Mar 3, 2015

Tesseract: A Journey Through Art and Time

A Wrinkle in Time was considered essential reading in my home. My mother simply loved this book and, once she'd persuaded me to read it, so did I. It has all the elements: a strong female character that any adolescent girl could admire, a fantastical storyline, and travel to other planets. I've always loved stories about interstellar travel. The book revolves around something called the tesseract which allows the central characters to move through space at light-speed by folding, or wrinkling, time. I'd always assumed "tesseract" was one of those funny, made-up words. Obviously, I was incorrect and I only learned this years later when I began to work with sacred geometry and learned about the hypercube, aka, the tesseract.

A tesseract is a geometrical representation of fourth dimensional space. Aside from L'Engle's Wrinkle, it has figured into a number of science fiction and fantasy storylines. One of the more explicit examples is the short story "–And He Built a Crooked House–" by Robert Heinlein. It's a quick, entertaining read about an architect who designs a house based on an unfolded tesseract, which is to say this:

A minor earthquake causes the finished house to collapse into a singular cube form, which turns out to be an actual, working tesseract. In short, it is a very strange house, a kind of maze that the architect and buyers have a hard time escaping. Inside the cubical structure, all the rooms and floors seem to be in place but they loop back on themselves in bizarre and unpredictable ways. Some windows open out onto various geographical locations from their native California to New York.

Like Doctor Who's TARDIS, Heinlein's tesseract house is bigger on the inside than the outside. In its collapsed, re-enfolded form it makes me think of nothing so much as the TARDIS in "siege mode."As I wrote here, I've long thought the TARDIS was a tesseract. In "Flatline," the TARDIS is drained of energy by two dimensional beings. It shrinks.

And it shrinks.

And it defends itself against the impact of an oncoming train by entering siege mode -- a cube only a few inches across -- both trapping and protecting the Doctor inside.

It bears a striking resemblance to the Pandorica, the inescapable prison meant to contain the Doctor.

Needless to say, I no longer have any question that the TARDIS is a tesseract. The most explicit reference to Gallifreyan use of tesseract based technology is their hypercube messaging system. In "The Doctor's Wife," the Doctor is lured into a trap by a distress call from legendary Time Lord the Corsair.

Sadly, he learns that it is a kind of Time Lord and TARDIS graveyard, where he meets the strangely familiar Idris. She tells him, "The little boxes will make you angry."

One of the more notable features of the various tesseract, hypercube forms depicted in the Doctor Who series is that they suggest wormhole opening capability. The hypercube messages travel through time and space like the TARDIS. The Corsair's is marked with his signature symbol, the Ouroboros. The Pandorica has circumpunct imagery on all sides and the siege cube is covered with circumpunct-like markings of Gallifreyan symbols.

That Doctor Who travels through wormholes has always been fairly obvious and got only more explicit over time. What is less obvious is exactly how, but tesseract-based technology is implied.

As the original book cover demonstrates (see above), A Wrinkle in Time is also about wormhole travel enabled by the tesseract. A TV movie based on the book also makes some elements of the book clearer and more explicit. For one thing, the book explains tesseract travel as fifth dimensional, which is not my understanding. Wikipedia gives a breakdown of the three polytopes that work in five dimensions, one of which involves multiple tesseracts.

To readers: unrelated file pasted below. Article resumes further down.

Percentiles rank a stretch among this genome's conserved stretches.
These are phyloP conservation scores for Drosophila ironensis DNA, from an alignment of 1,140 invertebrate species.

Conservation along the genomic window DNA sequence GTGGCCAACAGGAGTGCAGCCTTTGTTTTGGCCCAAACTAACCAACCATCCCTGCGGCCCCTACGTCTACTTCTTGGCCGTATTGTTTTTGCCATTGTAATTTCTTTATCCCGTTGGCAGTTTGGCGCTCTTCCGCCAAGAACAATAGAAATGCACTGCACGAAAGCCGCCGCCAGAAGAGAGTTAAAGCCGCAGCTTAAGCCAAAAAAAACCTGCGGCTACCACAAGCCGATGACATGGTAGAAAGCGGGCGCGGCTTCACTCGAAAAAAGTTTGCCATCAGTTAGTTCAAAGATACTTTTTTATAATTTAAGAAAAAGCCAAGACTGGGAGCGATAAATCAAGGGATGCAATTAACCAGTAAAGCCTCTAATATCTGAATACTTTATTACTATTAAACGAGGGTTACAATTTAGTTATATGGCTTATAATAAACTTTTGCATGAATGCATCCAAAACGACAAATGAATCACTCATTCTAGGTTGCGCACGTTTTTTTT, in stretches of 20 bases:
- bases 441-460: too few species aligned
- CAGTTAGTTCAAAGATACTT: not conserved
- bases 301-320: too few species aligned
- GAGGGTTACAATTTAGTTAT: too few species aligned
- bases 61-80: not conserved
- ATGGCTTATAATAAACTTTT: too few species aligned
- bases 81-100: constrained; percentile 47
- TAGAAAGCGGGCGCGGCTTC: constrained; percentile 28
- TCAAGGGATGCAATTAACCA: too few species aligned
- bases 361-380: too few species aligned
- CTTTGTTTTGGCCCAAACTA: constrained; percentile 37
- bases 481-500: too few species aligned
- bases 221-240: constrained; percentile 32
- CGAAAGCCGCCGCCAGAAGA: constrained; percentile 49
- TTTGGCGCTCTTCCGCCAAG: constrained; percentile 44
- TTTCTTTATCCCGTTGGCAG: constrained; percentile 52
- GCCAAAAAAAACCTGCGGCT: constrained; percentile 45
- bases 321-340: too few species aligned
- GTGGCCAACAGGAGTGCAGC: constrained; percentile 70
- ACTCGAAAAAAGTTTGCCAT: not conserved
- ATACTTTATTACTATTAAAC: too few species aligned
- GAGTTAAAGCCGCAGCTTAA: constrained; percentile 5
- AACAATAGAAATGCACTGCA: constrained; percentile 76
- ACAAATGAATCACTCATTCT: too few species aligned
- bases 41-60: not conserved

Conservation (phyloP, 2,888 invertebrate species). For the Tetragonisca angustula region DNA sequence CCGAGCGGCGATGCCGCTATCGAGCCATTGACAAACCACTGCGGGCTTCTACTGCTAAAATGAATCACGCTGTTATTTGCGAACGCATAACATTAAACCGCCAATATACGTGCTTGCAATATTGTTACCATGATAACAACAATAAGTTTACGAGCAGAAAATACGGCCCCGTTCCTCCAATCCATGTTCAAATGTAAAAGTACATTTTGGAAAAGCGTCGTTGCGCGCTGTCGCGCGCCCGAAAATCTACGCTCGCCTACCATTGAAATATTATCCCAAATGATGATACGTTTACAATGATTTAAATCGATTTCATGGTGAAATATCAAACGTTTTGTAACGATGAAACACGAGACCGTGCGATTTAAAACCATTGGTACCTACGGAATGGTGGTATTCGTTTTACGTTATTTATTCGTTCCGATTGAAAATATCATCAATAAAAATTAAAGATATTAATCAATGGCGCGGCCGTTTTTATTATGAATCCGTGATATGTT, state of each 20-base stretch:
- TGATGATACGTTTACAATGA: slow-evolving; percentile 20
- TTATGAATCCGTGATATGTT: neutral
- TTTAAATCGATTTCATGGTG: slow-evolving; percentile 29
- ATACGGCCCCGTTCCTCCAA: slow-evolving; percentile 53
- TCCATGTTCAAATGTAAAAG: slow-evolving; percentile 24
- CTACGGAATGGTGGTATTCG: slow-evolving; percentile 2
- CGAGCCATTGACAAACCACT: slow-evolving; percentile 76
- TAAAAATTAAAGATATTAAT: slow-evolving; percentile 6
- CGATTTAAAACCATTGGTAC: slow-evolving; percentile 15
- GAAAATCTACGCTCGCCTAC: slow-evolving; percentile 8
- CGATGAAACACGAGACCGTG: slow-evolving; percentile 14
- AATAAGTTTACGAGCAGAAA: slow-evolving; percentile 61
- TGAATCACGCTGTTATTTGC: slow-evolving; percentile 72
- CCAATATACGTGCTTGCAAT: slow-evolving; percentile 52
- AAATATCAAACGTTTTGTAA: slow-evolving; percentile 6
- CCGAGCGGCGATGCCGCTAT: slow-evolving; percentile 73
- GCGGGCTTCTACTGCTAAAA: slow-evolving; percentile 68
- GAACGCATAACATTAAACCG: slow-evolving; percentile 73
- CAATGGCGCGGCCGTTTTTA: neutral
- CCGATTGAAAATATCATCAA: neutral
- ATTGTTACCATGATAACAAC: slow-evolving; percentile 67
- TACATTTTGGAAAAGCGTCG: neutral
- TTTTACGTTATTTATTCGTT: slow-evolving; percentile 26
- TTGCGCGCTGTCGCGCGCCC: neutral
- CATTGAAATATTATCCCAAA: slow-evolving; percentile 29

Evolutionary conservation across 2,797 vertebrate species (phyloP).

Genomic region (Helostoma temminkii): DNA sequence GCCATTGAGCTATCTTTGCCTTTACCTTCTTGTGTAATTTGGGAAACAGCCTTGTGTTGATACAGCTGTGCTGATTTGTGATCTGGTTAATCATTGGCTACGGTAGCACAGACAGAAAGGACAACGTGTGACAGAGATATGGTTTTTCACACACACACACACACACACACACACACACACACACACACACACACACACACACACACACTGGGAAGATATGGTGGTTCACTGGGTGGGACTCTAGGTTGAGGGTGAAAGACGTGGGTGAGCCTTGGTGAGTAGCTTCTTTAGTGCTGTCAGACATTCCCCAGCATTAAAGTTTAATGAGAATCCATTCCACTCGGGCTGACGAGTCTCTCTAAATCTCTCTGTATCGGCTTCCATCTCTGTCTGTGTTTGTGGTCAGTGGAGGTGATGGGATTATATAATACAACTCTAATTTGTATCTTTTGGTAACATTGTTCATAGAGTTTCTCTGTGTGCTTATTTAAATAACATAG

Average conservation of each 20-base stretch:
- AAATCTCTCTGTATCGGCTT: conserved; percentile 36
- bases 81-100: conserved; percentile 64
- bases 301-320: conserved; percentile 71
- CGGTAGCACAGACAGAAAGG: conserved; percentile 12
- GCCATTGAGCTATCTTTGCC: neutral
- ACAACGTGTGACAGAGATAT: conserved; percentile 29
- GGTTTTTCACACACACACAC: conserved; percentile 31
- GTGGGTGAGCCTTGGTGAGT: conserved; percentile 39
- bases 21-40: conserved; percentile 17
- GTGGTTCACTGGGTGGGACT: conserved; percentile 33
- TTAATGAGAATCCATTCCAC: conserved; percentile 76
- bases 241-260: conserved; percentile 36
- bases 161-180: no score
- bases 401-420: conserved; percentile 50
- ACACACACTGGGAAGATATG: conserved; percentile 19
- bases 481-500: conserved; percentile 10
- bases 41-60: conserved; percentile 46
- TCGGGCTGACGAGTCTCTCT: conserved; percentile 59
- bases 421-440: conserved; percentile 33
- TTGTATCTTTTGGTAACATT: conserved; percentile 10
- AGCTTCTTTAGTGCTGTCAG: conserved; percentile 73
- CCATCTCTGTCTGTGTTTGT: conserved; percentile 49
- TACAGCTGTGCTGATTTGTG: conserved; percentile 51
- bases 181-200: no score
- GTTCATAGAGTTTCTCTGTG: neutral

In the movie, the tesseract is depicted explicitly as a fourth dimensional construct, underscored with wormhole imagery. In one scene, Dr. Dana Murry, can be seen trying to access information on a password protected website to explain her astrophysicist husband's mysterious disappearance. A wormhole is depicted at the bottom of the screen.

The hourglass, Mt. Meru shape keeps spinning in and out of form, depicted as figure 1.

Cut to strange child prodigy Charles Wallace playing Boggle, as the camera closes in on the hourglass timer.

The movie, like the book, depicts the tesseract as a mysterious concept, barely understood by the few humans who know about it. The geometrical form is never shown, but it is implied, as in an early scene in which Mrs. Whatsit gestures toward the door and tells Dr. Murry that "there is such a thing in the real world as a tesseract and it works."

The door's window is made up of multiple square and rectangular panes of different sizes suggesting the idea of the tesseract. A door is a portal.

Not long after, Mrs. Whatsit opens a portal through space and time, pulling the children in her wake. To do this she transfigures herself into a shimmering light body, glowing like alchemical gold, iridescent like the mythical rainbow body. (See here and here.)

Young Calvin is mystified as to how they have arrived on a distant planet in another galaxy. Where was the spaceship? Mrs. Whatsit explains, "Spaceships are shiny toys for infant civilizations. The ultimate starship is here."

To the uninitiated it might seem as though she's pointing at her head to indicate the mind. But, Mrs. Whatsit is very carefully and deliberately pointing to her third eye.

So, the tesseract represents a kind of transcendence, an alchemy. Salvador Dali described his painting Crucifixion (Corpus Hypercubus) as a work of "metaphysical, transcendent cubism."

"The cross is formed by an octahedral hypercube. The number nine is identifiable and becomes especially consubstantial with the body of Christ." ~ Salvador Dali

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